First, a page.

Credit cards 'were Nigella's idea'
Charles Saatchi has told a court it was his ex-wife Nigella Lawson's idea to let their personal assistants have company credit cards.
The millionaire art dealer, who went through a high-profile divorce from the TV cook earlier this year, said he was "very fond" of Italian sisters Francesca and Elisabetta Grillo, who are accused of using credit cards loaned to them by the celebrity couple to spend more than £685,000 on themselves.
It is alleged that the two women lived the "high life", spending the money on designer clothes and handbags from Louis Vuitton, Christian Dior and Vivienne Westwood.
Asked by prosecutor Jane Carpenter who decided that the defendants should have credit cards, Mr Saatchi said: "My ex-wife, Nigella."
Mr Saatchi told jurors at Isleworth Crown Court in west London that the credit card bills were paid by his company - Conarco Partnership - before he reimbursed it from his own personal account.
"I'm pretty certain the company pays off everything and bills me and I pay back the company for anything that's personal," he said.
He told the court the sisters were originally employed as a nanny by Miss Lawson during her marriage to her late husband, John Diamond.
When Mr Saatchi married the food writer, the Grillos also looked after his own young daughter, Phoebe, who is now 19, but their role changed as the children grew older.
"The children adored them and Nigella was very fond of them and I was very fond of them and we didn't want them to go so they stayed on as housekeepers and general assistants," Mr Saatchi said.
Saatchi, who had to repeatedly be asked to raise his voice for everyone in the packed court room to hear, outlined what was expected of the sisters.
"Housekeeping, shopping, doing the laundry, organising everyone in the household," he said.
Asked by Ms Carpenter if the defendants did anything related to his own business interests, the art dealer said: "If I wanted something collected and there was nobody else. I think not a great deal of work in that sense."
"They were on my company's payroll and then I would reimburse the company for their wages privately," he added.
Saatchi, who asked if he could sit down to give his evidence, repeatedly apologised for not speaking loudly enough.
"I'm so sorry," he said.
"I have a quiet voice. I'll do you a better effort."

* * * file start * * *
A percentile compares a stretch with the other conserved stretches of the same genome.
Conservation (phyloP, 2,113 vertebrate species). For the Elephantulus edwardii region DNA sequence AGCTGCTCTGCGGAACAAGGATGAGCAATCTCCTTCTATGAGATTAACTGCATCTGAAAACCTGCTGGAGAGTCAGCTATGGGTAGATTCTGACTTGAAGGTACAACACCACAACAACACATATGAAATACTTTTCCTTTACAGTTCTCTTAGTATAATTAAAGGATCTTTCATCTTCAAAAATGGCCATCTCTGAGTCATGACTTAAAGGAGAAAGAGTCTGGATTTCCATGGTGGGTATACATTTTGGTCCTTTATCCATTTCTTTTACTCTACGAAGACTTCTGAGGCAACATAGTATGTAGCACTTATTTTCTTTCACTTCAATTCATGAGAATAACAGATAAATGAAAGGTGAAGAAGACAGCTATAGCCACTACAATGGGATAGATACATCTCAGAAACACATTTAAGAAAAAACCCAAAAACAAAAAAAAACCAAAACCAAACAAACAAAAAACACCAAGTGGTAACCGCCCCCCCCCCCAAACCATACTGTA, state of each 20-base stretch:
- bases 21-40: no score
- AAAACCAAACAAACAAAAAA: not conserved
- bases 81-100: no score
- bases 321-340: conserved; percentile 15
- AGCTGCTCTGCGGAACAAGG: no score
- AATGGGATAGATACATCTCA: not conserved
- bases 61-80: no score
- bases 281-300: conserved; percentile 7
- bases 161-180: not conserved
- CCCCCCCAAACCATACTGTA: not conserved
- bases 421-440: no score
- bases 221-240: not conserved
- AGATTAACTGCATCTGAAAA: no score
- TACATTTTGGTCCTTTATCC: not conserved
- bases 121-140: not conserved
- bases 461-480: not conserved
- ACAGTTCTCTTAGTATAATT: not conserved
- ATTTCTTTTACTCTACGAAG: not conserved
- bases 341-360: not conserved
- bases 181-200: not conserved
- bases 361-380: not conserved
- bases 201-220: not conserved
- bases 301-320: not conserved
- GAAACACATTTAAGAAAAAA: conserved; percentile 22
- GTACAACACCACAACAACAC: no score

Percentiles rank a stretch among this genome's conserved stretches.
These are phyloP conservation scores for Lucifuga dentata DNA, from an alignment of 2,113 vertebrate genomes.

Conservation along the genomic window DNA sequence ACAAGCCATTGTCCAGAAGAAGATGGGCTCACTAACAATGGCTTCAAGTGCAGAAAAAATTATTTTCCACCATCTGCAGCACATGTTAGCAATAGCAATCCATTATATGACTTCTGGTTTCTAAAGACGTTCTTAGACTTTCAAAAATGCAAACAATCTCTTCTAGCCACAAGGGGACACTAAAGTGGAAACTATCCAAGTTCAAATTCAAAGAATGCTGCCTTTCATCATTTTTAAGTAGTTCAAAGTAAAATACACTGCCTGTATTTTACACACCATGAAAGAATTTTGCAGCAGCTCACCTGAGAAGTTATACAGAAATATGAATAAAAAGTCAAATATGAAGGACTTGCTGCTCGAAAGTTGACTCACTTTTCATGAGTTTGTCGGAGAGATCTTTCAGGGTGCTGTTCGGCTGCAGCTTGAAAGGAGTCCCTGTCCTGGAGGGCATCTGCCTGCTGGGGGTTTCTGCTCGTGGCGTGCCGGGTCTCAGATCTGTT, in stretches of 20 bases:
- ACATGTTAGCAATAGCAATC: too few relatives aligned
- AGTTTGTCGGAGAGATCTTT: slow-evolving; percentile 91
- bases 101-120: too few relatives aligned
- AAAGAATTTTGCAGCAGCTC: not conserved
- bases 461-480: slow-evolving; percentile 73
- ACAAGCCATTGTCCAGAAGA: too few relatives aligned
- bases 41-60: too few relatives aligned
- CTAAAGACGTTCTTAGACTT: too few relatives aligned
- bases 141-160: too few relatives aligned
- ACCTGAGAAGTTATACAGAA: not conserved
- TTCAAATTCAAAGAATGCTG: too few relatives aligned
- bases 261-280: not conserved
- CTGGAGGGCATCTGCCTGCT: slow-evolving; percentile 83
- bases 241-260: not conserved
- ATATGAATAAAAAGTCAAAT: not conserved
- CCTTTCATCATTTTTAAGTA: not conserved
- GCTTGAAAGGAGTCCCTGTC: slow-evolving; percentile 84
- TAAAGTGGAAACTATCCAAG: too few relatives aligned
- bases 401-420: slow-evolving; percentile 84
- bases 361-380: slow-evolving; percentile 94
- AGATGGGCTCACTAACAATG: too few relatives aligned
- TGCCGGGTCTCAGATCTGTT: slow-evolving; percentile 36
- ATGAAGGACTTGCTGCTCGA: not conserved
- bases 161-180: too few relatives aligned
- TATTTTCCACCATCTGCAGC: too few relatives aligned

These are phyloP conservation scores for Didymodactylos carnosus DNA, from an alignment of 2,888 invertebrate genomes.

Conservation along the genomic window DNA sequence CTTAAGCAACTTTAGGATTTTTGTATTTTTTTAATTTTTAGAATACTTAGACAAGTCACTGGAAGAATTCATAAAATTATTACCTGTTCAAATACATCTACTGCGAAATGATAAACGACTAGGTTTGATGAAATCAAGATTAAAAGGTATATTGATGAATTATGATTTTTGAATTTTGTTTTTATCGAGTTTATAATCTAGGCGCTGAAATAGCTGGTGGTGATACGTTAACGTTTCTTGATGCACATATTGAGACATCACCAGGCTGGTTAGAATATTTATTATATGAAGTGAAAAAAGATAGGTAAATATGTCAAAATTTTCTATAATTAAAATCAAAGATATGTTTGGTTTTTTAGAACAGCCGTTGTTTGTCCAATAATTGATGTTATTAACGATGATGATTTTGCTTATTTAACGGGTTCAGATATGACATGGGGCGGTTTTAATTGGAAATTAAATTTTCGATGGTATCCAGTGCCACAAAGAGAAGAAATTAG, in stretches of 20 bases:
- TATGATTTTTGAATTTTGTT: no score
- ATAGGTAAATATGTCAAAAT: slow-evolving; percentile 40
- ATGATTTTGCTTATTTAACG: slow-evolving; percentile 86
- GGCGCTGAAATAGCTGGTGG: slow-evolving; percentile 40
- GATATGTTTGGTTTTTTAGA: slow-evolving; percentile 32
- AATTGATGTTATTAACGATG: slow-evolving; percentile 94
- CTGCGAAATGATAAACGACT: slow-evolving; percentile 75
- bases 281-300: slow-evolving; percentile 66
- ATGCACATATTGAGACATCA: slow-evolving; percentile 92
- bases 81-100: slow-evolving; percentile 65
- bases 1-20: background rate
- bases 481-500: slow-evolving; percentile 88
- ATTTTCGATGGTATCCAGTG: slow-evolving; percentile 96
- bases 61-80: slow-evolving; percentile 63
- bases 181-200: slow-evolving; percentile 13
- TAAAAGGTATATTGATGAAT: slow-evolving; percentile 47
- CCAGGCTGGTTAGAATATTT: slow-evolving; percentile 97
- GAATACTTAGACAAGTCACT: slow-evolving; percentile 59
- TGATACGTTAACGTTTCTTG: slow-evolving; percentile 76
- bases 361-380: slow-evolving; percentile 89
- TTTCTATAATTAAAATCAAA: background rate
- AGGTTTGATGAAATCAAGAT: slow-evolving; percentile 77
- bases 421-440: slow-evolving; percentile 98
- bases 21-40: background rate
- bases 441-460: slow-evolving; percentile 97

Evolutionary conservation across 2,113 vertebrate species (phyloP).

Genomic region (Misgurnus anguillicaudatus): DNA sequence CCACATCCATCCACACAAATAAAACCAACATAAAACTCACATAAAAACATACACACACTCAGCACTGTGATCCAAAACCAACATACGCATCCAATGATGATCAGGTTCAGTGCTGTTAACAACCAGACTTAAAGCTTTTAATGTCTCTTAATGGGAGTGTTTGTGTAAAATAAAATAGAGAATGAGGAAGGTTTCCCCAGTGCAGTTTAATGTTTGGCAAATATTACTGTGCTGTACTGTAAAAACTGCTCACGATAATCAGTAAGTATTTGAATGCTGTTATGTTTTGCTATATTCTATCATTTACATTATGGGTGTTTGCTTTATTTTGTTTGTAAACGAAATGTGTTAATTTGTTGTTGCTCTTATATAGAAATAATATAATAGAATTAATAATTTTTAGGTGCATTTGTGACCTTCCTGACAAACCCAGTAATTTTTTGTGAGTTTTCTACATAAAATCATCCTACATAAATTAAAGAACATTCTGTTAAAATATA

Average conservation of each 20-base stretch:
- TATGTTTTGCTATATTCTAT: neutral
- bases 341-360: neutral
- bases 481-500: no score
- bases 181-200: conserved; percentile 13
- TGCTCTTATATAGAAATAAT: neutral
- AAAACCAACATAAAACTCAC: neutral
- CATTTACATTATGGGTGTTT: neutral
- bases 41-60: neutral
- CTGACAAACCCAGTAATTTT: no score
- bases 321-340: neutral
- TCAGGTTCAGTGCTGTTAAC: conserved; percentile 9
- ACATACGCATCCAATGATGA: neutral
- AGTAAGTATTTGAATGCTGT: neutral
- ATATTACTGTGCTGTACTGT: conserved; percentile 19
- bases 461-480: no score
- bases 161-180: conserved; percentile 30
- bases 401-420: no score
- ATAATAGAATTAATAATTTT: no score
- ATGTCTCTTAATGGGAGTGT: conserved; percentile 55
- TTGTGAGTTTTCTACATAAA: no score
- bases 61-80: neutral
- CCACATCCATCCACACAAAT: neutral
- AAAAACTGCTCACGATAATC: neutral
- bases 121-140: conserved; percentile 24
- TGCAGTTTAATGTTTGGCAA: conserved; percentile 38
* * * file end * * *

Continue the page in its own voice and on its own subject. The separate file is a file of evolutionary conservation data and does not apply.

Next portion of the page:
Wearing a dark blue suit and black loafers, he shuffled into the courtroom and took the oath in a hushed voice before beginning his evidence just before the lunch break.
Saatchi said the defendants had a "very close" relationship with the children.
He agreed with the prosecution that they accompanied the children on holidays and were permitted to live rent-free.
He said he did not know if a formal employment contract had ever been signed by the two women.
Saatchi recalled a "peculiar" instance one morning when he received a phonecall from a taxi company asking about a booking to Berkshire, when he was not aware of anyone in his household travelling there.
"I said 'are you sure you've got this right?'
"I said 'what name is it booked under?' And they said 'Grillo'," he told the court.
Saatchi said he asked Lawson if Elisabetta, sometimes referred to in court as Lisa, or Francesca, had been sent to do anything for them.
She said they had not, and he said he thought there was "something very peculiar here".
He said he telephoned one of the women, but could not be sure which.
"She said 'I'm at a polo match'.
"I said 'why did you take a taxi out to the country?'
"And she said 'I didn't' and then she said 'I took a taxi to Liverpool Street Station'."
Saatchi said this was not the sort of journey he would have authorised.
Prosecutors claim Elisabetta, 41, and Francesca, 35, lived the "high life" and went on a spending spree buying designer clothes and handbags from Louis Vuitton, Christian Dior and Vivienne Westwood.
Jurors previously heard that Francesca spent the most money on her card.
She is alleged to have used it to buy items for herself worth in excess of £580,000. In June last year alone she ran up a £64,000 bill on luxury holidays and designer goods, it is claimed.
The Grillos, both of Kensington Gardens Square, Bayswater, London, deny the charge against them.
It is alleged that, between January 1 2008 and December 31 2012, they committed fraud by abusing their positions as PAs by using a company credit card for personal gain.